Supervisors are often reluctant to single out failing employees, and if the company is not holding their supervisors accountable for this responsibility, that behavior will not change. Implementing a practice of monitoring and coaching employees more closely will keep this top-of-mind with supervisors. With the support of Human Resources, supervisors can keep feedback ongoing and document this process.

How will we measure success and reward for performance?
Projects and goals can change along the way. This requires a performance process that is more flexible. Supervisors can still have end of year meetings with staff to discuss what they are currently doing, what they should be doing differently, where they are now vs. where they want to be, and potential growth opportunities.

Success will be measured more realistically this way and allows the business to focus on everyone’s strengths, leverage their skills and empower them to add value. Traditional annual performance reviews rank and segment people in a way that doesn’t truly measure success or potential.

Merit pay decisions become more valid when supervisors pay closer attention throughout the year to employee performance. Scrapping the formal annual review process doesn’t mean companies need to do away with pay-for-performance or bonus structures tied to measureable goals. In some industries it still makes sense to emphasize financial rewards based on the annual review process.

There isn’t a “one size fits all” solution, but one thing is certain; failure to coach and develop employees will lead to business failure in the long run.

How do we ensure our supervisors will adapt to this new process and do their part?
Supervisors need coaching too. Your human resources department or consultant should partner with your managers to help them understand and embrace this change. Supervisors should be involved in the creation and implementation of the new process. Similar to other implementation processes, it will require ongoing monitoring and solicitation of feedback from employees to iron out the kinks along the way. Over time, as other companies have reported, you and your supervisors will begin to see the benefits, including reduced dismissals and higher employee engagement.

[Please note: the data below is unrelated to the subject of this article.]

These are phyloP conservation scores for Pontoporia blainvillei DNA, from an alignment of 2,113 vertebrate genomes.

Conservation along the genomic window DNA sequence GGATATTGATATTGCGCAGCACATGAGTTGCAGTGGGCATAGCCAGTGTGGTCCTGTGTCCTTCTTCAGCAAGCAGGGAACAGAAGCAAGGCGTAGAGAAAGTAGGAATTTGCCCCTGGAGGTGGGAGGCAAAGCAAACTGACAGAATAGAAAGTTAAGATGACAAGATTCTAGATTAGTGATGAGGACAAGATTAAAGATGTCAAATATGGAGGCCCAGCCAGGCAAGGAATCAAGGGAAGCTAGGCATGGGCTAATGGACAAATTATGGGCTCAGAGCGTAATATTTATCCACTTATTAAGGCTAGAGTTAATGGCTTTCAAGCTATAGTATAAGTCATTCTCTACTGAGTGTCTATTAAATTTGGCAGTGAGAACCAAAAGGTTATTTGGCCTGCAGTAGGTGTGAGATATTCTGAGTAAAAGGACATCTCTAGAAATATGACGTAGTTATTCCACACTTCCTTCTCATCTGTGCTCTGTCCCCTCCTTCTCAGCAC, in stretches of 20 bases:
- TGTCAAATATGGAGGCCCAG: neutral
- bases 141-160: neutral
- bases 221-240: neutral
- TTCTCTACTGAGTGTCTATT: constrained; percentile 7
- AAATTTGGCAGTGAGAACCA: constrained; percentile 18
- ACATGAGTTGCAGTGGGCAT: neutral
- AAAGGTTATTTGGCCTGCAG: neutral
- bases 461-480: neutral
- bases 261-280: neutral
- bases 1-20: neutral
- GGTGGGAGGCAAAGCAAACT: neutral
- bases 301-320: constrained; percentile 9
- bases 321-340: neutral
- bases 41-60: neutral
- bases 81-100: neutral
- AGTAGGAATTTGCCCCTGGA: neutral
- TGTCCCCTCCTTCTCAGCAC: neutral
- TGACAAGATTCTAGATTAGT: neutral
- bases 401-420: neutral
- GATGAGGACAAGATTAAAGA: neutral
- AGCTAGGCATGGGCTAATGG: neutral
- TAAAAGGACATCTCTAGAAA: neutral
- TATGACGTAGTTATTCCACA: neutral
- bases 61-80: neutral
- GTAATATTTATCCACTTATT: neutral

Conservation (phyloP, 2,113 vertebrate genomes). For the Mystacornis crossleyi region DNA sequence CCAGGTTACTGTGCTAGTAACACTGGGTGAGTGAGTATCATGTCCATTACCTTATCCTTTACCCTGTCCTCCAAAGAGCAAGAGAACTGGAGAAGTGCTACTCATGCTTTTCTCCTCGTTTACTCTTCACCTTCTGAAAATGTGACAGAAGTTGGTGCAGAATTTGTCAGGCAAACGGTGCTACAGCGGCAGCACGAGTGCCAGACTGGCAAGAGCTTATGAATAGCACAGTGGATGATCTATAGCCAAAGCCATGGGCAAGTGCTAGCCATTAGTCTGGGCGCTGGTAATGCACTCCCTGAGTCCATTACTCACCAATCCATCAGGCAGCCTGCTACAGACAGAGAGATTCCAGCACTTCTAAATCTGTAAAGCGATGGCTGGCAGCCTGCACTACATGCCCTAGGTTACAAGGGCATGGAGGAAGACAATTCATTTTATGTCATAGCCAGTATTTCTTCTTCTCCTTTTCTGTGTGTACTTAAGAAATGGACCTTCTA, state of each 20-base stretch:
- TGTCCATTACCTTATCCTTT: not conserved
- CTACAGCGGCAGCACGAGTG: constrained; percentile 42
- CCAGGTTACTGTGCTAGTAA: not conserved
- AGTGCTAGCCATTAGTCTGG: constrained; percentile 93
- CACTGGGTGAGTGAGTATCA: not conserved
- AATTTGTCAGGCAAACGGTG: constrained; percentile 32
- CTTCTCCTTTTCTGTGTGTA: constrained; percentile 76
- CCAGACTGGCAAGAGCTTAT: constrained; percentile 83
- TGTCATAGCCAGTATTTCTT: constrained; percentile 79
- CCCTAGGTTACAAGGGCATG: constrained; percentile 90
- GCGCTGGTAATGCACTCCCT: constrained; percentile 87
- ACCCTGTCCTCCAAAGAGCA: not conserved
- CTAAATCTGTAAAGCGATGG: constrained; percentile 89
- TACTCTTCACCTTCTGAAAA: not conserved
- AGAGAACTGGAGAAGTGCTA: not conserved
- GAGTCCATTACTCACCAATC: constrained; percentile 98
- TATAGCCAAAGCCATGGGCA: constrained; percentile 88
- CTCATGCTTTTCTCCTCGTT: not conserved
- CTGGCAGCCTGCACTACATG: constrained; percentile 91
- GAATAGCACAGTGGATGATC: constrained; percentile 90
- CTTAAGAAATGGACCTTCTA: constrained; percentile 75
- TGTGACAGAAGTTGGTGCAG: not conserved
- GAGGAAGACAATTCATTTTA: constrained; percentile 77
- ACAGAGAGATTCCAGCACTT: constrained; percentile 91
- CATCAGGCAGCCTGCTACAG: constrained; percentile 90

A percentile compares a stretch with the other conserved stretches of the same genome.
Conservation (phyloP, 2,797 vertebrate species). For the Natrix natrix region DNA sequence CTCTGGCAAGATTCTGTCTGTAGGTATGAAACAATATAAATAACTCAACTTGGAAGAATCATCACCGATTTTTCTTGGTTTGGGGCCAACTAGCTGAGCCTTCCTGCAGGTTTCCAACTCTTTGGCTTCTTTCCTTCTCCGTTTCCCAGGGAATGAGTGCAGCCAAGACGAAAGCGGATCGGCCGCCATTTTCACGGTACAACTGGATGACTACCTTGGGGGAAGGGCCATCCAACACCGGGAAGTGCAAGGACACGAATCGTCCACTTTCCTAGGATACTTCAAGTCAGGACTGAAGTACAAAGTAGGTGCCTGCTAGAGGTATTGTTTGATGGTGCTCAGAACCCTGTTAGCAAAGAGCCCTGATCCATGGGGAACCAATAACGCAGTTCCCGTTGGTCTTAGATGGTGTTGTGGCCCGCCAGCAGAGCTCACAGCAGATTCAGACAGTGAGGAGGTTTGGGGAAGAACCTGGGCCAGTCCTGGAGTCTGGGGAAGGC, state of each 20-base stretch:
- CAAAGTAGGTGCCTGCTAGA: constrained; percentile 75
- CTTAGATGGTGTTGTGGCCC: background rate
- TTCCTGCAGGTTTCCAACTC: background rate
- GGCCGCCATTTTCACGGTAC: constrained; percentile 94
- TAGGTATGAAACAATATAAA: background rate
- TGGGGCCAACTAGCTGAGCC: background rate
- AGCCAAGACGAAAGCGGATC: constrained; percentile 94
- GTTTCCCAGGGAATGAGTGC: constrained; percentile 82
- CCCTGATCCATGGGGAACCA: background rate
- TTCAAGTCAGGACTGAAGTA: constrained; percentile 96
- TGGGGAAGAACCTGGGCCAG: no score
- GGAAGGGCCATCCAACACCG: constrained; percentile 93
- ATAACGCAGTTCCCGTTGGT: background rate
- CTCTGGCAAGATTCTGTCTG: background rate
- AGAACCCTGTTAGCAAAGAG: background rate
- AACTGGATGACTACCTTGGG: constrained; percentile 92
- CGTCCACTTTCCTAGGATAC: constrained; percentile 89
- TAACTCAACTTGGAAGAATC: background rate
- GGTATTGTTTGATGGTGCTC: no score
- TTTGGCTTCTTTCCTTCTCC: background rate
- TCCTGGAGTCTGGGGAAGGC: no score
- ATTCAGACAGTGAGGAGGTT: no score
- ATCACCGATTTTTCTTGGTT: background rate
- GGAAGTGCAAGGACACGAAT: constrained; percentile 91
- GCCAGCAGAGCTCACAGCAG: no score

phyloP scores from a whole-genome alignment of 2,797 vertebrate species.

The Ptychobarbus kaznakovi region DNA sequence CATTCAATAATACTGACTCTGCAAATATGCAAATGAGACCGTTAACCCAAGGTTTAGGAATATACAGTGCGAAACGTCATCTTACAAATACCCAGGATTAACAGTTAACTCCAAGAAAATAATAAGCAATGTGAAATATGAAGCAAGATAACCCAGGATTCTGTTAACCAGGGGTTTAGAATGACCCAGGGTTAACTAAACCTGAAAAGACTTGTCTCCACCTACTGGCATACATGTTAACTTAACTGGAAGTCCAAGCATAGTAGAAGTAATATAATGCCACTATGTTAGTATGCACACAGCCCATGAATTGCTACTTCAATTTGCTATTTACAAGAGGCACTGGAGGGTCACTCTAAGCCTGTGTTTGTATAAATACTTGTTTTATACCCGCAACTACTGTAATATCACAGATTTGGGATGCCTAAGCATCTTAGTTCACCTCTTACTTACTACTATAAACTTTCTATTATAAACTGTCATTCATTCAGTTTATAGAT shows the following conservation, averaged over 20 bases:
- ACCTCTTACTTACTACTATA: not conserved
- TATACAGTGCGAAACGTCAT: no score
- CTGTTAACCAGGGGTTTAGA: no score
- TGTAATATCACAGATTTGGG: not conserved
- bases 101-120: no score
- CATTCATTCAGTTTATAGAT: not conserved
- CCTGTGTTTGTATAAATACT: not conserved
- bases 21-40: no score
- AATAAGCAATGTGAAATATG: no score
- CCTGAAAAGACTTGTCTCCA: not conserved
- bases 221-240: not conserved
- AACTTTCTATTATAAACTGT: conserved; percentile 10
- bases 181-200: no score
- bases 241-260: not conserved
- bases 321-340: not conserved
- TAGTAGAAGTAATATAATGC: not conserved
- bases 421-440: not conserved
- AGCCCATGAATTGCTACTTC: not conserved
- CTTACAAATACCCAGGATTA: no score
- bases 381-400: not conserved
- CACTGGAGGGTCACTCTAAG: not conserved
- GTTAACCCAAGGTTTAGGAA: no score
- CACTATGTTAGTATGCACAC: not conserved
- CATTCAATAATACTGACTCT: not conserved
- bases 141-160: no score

Supervisors also need to be held accountable. After all, this approach doesn’t work without supervisors actually doing the work and spending the time creating relationships with their team members. Leadership, with the help of human resources, needs to include a supervisor’s ability to monitor and coach employees in the measurement of their own success. They should be expected to help employees embrace this process and take ownership of their development.

What supervisors are putting into action should be a part of leadership team meetings and ongoing conversations. Supervisors should be asked these types of questions:
“How is your team doing this quarter on the XYZ initiative?”
“Tell me about some of your team members’ successes this month/week.”
“What development recommendations do you have for Jose and Monica at this time?”

There is also technology that companies can implement to provide tools to their supervisors and assist them in providing continuous feedback to employees. Travel website Booking.com has scrapped their annual performance review and started using mobile-based technology to conduct real-time evaluations.

So why should we really spend time making this change?
Still not convinced that a change in performance reviews is needed? A SHRM 2017 Employee Job Satisfaction and Engagement Survey revealed that 3 out of 10 employees feel strongly that they haven’t recently received recognition or praise for doing good work. Only 1 in 5 employees say their performance is managed in a way that motivates them to do outstanding work.

We are evolving out of the antiquated workplace full of draining transactional processes, and realizing that everyone feels more excited about work, has more energy, contributes more ideas and is more productive when he or she is treated like an adult and a valued collaborator. An organization’s well-being is not benefited whatsoever by the culture-killing traditional performance review process.

With talent in shorter supply as it is now, the focus is shifting away from letting people go to developing them. Concerns of retention have returned and organizations must find ways to make their performance management fit the needs of their business and keep them competitive. Employees today have increased bargaining power, are more mobile and have higher expectations than ever before.

Now is the time to make a cultural shift and redefine the way we manage our organizations and our people. As with any change, it won’t come without challenges, but it will arguably be one of the best decisions you make for your business.